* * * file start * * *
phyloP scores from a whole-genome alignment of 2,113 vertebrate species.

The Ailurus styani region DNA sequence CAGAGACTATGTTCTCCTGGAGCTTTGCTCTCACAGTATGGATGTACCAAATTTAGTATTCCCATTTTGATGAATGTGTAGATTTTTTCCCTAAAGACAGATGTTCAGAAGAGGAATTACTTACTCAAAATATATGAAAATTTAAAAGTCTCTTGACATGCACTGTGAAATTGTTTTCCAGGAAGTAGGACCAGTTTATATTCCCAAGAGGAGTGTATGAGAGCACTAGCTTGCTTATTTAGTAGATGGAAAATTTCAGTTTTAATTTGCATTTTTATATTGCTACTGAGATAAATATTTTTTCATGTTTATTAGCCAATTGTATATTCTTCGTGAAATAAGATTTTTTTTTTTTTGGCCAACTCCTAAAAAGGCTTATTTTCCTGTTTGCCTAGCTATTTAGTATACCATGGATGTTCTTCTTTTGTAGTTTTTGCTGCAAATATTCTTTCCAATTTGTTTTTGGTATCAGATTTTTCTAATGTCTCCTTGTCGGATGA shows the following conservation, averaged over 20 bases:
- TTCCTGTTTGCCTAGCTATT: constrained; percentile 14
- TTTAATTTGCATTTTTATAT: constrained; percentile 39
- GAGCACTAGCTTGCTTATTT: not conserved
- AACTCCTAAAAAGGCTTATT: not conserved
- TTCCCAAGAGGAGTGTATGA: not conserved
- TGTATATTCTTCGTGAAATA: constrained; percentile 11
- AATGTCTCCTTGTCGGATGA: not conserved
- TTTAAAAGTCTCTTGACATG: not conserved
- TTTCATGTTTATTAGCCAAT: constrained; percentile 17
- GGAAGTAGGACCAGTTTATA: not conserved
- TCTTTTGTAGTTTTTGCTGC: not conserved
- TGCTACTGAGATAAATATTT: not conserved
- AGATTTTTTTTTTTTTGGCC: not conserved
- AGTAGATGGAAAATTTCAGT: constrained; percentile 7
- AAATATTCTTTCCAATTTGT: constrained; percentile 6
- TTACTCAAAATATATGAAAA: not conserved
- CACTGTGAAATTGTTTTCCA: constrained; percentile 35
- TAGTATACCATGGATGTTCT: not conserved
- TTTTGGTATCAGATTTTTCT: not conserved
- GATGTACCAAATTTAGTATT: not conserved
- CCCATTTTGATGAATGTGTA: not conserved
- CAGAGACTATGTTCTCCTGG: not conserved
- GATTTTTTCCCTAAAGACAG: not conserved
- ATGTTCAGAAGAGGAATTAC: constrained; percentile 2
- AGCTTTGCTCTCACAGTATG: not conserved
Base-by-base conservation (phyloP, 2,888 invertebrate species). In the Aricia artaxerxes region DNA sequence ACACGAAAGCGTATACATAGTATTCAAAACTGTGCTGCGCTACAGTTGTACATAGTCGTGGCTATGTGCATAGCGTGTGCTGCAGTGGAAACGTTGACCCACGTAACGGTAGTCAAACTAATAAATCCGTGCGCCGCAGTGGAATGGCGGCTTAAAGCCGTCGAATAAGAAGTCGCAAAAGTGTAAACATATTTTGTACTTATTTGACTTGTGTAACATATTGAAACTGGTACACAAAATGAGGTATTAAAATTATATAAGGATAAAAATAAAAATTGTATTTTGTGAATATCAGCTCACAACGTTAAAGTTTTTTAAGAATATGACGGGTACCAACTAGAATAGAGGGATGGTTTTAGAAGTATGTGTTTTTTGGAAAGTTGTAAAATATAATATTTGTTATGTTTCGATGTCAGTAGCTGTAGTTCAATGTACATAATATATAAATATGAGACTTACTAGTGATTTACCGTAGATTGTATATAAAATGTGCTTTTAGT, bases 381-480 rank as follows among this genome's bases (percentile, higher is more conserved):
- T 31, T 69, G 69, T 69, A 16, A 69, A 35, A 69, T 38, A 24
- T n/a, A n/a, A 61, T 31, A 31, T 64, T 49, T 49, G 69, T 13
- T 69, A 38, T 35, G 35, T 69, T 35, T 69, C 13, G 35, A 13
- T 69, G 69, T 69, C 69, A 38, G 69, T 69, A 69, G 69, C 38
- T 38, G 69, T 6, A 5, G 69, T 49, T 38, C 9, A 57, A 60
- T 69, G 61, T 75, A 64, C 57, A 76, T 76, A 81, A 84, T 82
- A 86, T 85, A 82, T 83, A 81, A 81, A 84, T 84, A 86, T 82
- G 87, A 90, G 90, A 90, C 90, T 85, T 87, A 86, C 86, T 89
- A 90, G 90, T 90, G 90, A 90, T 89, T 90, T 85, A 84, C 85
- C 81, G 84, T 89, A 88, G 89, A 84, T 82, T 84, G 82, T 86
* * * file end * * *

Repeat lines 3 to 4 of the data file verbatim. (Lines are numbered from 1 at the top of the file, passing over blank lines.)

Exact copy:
- TTCCTGTTTGCCTAGCTATT: constrained; percentile 14
- TTTAATTTGCATTTTTATAT: constrained; percentile 39